Simon Guerrier is the author of various stories, audio dramas, and novels, including The Wake and Summer of Love for the Bernice Summerfield audio drama range, The School for the Sapphire and Steel series, and the Doctor Who novels The Time Travellers and his most recent, The Pirate Loop (featuring the Tenth Doctor and Martha). Among his other duties, he has edited several short story collections and produces the Bernice Summerfield audio drama range. Mr. Guerrier was kind enough to participate in The Ten.
1. What was the defining moment for you wanting to be a writer?
I don’t think there was ever a defining moment – I can’t remember a time when I didn’t want to be a writer. But then I also wanted to be a pop star, an astronaut and the next James Bond. The difference was that I’ve always written stuff. I’ve this whole cupboard full of really, really bad short stories and comic strips and even a couple of novels, all in my terrible handwriting. So the defining moments as such have been working out the practicalities: how do you write something someone will publish, how do you present it, how do you pay the bills… A lot of that came from getting more involved in Doctor Who fandom, getting to meet and chat to different writers, and stealing their ideas.
2. You have been involved in writing for the Doctor Who and Bernice Summerfield ranges. What is the appeal of these fictional universes to continue wanting to playing in the proverbial sandbox?
Both ranges want the sorts of wild and imaginative adventures I like reading myself. They’re great fun to write for, and while there’s a pre-defined structure, generic conventions and so on, you’re also given a lot of freedom to do your own thing. So that’s all good. But then, the question rather implies that all I’ve ever wanted to write is Doctor Who and Benny. And yes, I love writing for them. But it’s more that, for whatever reasons, I’ve been more successful getting my ideas commissioned there than I have on other things I’ve gone for. That said, I’m finding having some Doctor Who books and stories under my belt has helped me get my foot in the door elsewhere…
3. How did you wind up getting commissioned for your first novel, The Time Travellers?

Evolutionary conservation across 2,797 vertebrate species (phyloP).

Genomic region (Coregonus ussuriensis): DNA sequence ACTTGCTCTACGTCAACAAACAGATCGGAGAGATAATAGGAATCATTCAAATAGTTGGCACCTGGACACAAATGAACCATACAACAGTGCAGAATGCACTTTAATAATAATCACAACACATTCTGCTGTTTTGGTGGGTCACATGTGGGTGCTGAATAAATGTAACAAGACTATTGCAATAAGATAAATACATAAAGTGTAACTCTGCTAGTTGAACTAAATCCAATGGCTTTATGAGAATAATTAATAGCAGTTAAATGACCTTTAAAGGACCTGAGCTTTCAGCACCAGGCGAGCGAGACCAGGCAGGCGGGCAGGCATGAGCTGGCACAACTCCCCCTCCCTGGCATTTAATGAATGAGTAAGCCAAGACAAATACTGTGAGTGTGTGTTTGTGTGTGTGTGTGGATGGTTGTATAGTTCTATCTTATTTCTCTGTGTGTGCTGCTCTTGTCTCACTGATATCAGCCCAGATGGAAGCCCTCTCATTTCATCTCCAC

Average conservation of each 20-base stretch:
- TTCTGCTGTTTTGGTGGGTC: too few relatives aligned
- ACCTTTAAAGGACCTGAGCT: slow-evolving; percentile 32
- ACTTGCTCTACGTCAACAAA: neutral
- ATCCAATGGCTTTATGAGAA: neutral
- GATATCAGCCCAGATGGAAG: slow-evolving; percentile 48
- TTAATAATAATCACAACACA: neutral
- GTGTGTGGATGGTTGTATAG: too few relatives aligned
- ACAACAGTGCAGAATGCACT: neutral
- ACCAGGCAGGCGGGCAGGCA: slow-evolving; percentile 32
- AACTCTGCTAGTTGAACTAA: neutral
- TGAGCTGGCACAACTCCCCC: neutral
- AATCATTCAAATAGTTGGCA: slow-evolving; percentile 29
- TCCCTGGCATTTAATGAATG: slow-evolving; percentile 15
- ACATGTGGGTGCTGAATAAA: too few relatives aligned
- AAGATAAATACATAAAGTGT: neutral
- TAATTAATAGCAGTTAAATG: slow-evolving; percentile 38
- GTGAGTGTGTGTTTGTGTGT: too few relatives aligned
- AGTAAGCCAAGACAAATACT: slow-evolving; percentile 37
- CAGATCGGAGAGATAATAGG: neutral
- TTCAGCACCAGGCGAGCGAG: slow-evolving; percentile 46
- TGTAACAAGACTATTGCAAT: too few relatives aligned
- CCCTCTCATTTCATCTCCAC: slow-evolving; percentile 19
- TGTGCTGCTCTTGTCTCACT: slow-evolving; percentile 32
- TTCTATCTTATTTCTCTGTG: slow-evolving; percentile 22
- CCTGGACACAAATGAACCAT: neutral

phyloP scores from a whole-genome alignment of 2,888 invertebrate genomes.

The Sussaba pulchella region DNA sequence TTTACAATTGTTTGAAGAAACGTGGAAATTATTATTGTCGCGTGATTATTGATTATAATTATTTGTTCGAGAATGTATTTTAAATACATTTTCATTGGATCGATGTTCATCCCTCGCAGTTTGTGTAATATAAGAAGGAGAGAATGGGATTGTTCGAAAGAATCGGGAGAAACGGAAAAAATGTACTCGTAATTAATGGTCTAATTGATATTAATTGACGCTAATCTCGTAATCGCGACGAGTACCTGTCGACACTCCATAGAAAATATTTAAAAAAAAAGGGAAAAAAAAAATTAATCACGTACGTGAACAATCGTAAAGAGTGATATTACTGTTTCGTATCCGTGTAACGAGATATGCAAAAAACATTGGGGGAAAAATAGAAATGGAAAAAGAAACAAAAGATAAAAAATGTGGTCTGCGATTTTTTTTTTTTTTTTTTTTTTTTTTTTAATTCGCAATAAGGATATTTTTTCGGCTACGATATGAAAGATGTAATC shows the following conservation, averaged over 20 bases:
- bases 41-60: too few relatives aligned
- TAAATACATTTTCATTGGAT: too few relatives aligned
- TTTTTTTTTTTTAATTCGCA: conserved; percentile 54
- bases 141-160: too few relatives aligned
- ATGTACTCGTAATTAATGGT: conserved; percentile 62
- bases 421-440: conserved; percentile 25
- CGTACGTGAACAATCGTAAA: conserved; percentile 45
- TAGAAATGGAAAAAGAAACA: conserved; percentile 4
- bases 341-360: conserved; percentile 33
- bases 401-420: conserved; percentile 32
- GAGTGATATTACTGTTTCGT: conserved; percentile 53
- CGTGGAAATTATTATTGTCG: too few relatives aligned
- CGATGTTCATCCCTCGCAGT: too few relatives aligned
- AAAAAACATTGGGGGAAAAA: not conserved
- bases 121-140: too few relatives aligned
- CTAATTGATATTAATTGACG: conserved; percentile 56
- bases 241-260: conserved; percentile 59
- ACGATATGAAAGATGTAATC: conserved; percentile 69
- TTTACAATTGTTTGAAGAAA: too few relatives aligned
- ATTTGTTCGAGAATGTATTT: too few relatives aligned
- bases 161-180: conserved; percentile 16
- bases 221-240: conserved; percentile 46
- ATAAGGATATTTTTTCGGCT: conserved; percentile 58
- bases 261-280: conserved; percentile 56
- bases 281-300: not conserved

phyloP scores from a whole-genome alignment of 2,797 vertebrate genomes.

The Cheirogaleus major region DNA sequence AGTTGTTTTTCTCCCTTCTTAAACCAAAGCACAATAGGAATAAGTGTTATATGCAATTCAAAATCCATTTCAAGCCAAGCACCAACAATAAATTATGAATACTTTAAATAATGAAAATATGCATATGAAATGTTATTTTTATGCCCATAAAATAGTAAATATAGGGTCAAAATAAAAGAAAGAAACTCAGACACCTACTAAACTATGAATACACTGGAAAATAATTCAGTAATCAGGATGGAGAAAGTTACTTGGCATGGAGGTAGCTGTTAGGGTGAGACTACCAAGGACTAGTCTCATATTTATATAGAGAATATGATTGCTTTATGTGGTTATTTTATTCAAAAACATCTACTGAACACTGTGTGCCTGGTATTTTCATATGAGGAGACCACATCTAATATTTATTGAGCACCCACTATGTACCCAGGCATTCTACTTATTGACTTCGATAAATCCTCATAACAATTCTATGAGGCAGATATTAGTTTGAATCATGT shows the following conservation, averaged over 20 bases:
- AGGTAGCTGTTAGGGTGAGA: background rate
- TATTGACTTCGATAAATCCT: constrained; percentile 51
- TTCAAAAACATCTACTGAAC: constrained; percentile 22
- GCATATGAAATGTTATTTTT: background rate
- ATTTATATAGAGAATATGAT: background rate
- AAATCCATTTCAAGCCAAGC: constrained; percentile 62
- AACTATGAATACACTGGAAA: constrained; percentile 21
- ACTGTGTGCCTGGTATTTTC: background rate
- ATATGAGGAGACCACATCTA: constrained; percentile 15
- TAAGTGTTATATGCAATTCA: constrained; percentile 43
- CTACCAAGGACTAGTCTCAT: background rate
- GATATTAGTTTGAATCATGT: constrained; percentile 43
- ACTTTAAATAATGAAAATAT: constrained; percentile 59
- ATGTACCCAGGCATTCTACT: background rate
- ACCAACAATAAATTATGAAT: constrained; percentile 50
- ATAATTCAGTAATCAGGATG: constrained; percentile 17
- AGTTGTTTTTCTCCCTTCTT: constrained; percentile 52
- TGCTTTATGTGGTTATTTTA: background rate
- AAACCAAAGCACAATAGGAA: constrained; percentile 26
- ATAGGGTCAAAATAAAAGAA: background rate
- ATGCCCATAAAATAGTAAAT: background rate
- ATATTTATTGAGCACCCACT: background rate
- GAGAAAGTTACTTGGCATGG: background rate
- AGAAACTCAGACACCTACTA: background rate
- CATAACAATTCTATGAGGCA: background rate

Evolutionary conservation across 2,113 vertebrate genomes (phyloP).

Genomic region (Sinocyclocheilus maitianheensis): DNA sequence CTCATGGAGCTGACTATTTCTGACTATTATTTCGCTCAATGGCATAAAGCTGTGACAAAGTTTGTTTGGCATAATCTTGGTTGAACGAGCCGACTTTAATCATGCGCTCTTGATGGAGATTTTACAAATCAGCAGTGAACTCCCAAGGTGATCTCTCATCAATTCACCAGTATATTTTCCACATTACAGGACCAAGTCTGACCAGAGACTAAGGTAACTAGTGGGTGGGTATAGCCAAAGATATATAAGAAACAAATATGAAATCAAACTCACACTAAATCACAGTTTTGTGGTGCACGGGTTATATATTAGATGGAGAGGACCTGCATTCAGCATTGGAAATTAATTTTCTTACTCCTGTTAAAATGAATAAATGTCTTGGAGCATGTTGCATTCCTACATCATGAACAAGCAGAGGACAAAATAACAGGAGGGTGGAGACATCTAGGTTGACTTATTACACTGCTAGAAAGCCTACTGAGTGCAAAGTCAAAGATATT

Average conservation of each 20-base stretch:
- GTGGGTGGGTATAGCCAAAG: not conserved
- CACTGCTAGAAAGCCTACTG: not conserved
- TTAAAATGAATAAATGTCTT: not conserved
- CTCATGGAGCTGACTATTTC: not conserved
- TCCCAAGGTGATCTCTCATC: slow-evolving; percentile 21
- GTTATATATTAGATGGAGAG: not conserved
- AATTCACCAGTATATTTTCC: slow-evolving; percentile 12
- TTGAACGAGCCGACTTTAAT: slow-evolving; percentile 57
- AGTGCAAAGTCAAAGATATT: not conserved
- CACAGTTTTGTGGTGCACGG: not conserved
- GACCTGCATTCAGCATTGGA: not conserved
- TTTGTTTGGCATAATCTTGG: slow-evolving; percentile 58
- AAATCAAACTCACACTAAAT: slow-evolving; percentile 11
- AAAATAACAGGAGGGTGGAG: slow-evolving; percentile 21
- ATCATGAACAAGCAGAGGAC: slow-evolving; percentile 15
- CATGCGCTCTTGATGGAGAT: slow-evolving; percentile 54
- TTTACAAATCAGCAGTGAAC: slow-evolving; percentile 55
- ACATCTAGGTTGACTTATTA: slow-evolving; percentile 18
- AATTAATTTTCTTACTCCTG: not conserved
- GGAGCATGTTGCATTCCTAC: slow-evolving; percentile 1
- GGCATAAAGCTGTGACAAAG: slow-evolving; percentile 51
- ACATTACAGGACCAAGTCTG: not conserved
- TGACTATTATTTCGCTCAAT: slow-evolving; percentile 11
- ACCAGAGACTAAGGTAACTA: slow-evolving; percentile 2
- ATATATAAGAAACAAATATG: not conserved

It took 10 years of pitching stuff, first to Virgin and then the BBC. I got a whole load of very generous letters back, explaining the myriad problems with what I’d sent but encouraging me to try again. And slowly, what I was sending must have been getting less appalling.
4. What is your creative process when working on a novel? What tools and/or techniques (outlining, writing software) do you use?
I’ve kept notebooks since I was in my teens, and jot down any old rubbish as I think of it. You can then scour these for ideas when you’re pitching. For the Doctor Who novels you need to provide a synopsis of the whole book before they commission you, so when you actually start writing you’ve already got a chapter-by-chapter outline. I just start from the beginning and write it up as prose. The first chapter is usually the hardest, because you have to rewrite and rewrite until you get the ‘voice’ of the book right. There were maybe five or six completely different openings to The Pirate Loop before I got it working. Once you get that tone and style, the rest follows much more easily. It’s then a question of filling out the synopsis, trying to keep it interesting and intriguing, and looking for any plot holes or inconsistencies. And then you go back again and again, trying to make it better. I don’t use anything more complicated than Word, really. And Google for cheating on the research.
5. Between novels, short stories, and audios, do you find one medium particularly more satisfying to work in?
I find prose more of a slog than writing scripts. But the end results are just as satisfying.
6. How did your latest novel, The Pirate Loop, come about, from pitch to final draft?
Entirely out of the blue, I got an email from Justin Richards in March asking for a science-fiction story. I sent him a whole bunch of ideas, and over a couple of days we cobbled some of these together into a two-page outline. The badgers were in there very early, though not as pirates. My original idea was that after the TARDIS crashed into the Brilliant, everyone would wake up on a desert island, and it would be a bit more Lord of the Flies. But it was a bit wild and woolly, with too many ideas crammed together, so Justin suggested some ways to pair it down, make it more focused. I took his suggestions with me when I went to Spain on holiday, and came back with a version that’s pretty much what became the book.